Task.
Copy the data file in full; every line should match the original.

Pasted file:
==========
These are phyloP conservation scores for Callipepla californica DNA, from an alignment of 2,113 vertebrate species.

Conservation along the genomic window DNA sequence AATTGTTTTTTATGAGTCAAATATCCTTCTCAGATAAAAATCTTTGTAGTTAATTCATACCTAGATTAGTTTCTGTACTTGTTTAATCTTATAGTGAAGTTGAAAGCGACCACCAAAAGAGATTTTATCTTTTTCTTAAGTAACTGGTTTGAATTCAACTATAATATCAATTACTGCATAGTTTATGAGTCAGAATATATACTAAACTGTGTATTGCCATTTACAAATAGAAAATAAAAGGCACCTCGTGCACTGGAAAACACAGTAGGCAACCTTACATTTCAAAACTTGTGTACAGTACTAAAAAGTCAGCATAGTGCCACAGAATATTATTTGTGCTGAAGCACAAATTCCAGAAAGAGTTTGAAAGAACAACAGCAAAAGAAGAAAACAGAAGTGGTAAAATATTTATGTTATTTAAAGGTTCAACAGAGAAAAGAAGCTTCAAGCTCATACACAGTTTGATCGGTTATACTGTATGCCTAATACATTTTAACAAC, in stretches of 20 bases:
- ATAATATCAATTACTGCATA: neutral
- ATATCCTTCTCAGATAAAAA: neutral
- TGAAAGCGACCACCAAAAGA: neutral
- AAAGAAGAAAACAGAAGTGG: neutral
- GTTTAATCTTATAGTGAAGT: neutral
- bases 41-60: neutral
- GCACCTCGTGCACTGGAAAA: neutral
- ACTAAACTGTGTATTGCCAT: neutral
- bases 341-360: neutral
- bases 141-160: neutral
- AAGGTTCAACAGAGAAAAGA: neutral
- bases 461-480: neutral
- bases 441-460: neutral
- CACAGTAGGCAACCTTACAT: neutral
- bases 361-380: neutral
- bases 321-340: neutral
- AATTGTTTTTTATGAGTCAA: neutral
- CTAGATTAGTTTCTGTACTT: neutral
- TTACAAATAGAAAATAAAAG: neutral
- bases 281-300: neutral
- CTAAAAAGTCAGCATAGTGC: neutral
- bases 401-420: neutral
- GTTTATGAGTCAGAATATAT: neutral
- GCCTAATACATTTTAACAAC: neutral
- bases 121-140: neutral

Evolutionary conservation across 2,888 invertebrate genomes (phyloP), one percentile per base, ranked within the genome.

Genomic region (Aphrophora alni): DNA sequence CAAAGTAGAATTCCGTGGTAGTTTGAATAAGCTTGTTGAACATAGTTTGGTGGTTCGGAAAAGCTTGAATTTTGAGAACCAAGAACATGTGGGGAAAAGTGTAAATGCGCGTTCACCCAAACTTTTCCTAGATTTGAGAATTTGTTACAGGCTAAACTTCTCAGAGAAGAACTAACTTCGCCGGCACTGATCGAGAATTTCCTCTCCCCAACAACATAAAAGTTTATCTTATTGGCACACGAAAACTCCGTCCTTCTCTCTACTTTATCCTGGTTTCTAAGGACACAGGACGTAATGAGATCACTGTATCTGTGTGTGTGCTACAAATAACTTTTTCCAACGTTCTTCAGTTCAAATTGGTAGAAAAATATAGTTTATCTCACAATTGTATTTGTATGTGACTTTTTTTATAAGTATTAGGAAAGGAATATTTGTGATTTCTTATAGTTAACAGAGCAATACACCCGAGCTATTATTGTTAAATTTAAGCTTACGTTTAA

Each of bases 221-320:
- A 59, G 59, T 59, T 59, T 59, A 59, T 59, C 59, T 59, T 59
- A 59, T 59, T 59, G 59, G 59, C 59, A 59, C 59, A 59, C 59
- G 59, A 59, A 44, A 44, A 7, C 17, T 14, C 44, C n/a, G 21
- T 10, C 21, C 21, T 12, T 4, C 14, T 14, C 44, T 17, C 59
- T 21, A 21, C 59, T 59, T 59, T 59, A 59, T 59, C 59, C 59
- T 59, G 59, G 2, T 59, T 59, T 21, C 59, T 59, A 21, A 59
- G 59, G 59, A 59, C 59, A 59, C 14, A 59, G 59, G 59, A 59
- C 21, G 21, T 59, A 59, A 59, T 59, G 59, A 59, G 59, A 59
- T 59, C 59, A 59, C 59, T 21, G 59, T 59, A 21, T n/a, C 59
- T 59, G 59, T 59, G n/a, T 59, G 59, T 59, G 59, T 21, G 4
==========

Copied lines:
These are phyloP conservation scores for Callipepla californica DNA, from an alignment of 2,113 vertebrate species.

Conservation along the genomic window DNA sequence AATTGTTTTTTATGAGTCAAATATCCTTCTCAGATAAAAATCTTTGTAGTTAATTCATACCTAGATTAGTTTCTGTACTTGTTTAATCTTATAGTGAAGTTGAAAGCGACCACCAAAAGAGATTTTATCTTTTTCTTAAGTAACTGGTTTGAATTCAACTATAATATCAATTACTGCATAGTTTATGAGTCAGAATATATACTAAACTGTGTATTGCCATTTACAAATAGAAAATAAAAGGCACCTCGTGCACTGGAAAACACAGTAGGCAACCTTACATTTCAAAACTTGTGTACAGTACTAAAAAGTCAGCATAGTGCCACAGAATATTATTTGTGCTGAAGCACAAATTCCAGAAAGAGTTTGAAAGAACAACAGCAAAAGAAGAAAACAGAAGTGGTAAAATATTTATGTTATTTAAAGGTTCAACAGAGAAAAGAAGCTTCAAGCTCATACACAGTTTGATCGGTTATACTGTATGCCTAATACATTTTAACAAC, in stretches of 20 bases:
- ATAATATCAATTACTGCATA: neutral
- ATATCCTTCTCAGATAAAAA: neutral
- TGAAAGCGACCACCAAAAGA: neutral
- AAAGAAGAAAACAGAAGTGG: neutral
- GTTTAATCTTATAGTGAAGT: neutral
- bases 41-60: neutral
- GCACCTCGTGCACTGGAAAA: neutral
- ACTAAACTGTGTATTGCCAT: neutral
- bases 341-360: neutral
- bases 141-160: neutral
- AAGGTTCAACAGAGAAAAGA: neutral
- bases 461-480: neutral
- bases 441-460: neutral
- CACAGTAGGCAACCTTACAT: neutral
- bases 361-380: neutral
- bases 321-340: neutral
- AATTGTTTTTTATGAGTCAA: neutral
- CTAGATTAGTTTCTGTACTT: neutral
- TTACAAATAGAAAATAAAAG: neutral
- bases 281-300: neutral
- CTAAAAAGTCAGCATAGTGC: neutral
- bases 401-420: neutral
- GTTTATGAGTCAGAATATAT: neutral
- GCCTAATACATTTTAACAAC: neutral
- bases 121-140: neutral

Evolutionary conservation across 2,888 invertebrate genomes (phyloP), one percentile per base, ranked within the genome.

Genomic region (Aphrophora alni): DNA sequence CAAAGTAGAATTCCGTGGTAGTTTGAATAAGCTTGTTGAACATAGTTTGGTGGTTCGGAAAAGCTTGAATTTTGAGAACCAAGAACATGTGGGGAAAAGTGTAAATGCGCGTTCACCCAAACTTTTCCTAGATTTGAGAATTTGTTACAGGCTAAACTTCTCAGAGAAGAACTAACTTCGCCGGCACTGATCGAGAATTTCCTCTCCCCAACAACATAAAAGTTTATCTTATTGGCACACGAAAACTCCGTCCTTCTCTCTACTTTATCCTGGTTTCTAAGGACACAGGACGTAATGAGATCACTGTATCTGTGTGTGTGCTACAAATAACTTTTTCCAACGTTCTTCAGTTCAAATTGGTAGAAAAATATAGTTTATCTCACAATTGTATTTGTATGTGACTTTTTTTATAAGTATTAGGAAAGGAATATTTGTGATTTCTTATAGTTAACAGAGCAATACACCCGAGCTATTATTGTTAAATTTAAGCTTACGTTTAA

Each of bases 221-320:
- A 59, G 59, T 59, T 59, T 59, A 59, T 59, C 59, T 59, T 59
- A 59, T 59, T 59, G 59, G 59, C 59, A 59, C 59, A 59, C 59
- G 59, A 59, A 44, A 44, A 7, C 17, T 14, C 44, C n/a, G 21
- T 10, C 21, C 21, T 12, T 4, C 14, T 14, C 44, T 17, C 59
- T 21, A 21, C 59, T 59, T 59, T 59, A 59, T 59, C 59, C 59
- T 59, G 59, G 2, T 59, T 59, T 21, C 59, T 59, A 21, A 59
- G 59, G 59, A 59, C 59, A 59, C 14, A 59, G 59, G 59, A 59
- C 21, G 21, T 59, A 59, A 59, T 59, G 59, A 59, G 59, A 59
- T 59, C 59, A 59, C 59, T 21, G 59, T 59, A 21, T n/a, C 59
- T 59, G 59, T 59, G n/a, T 59, G 59, T 59, G 59, T 21, G 4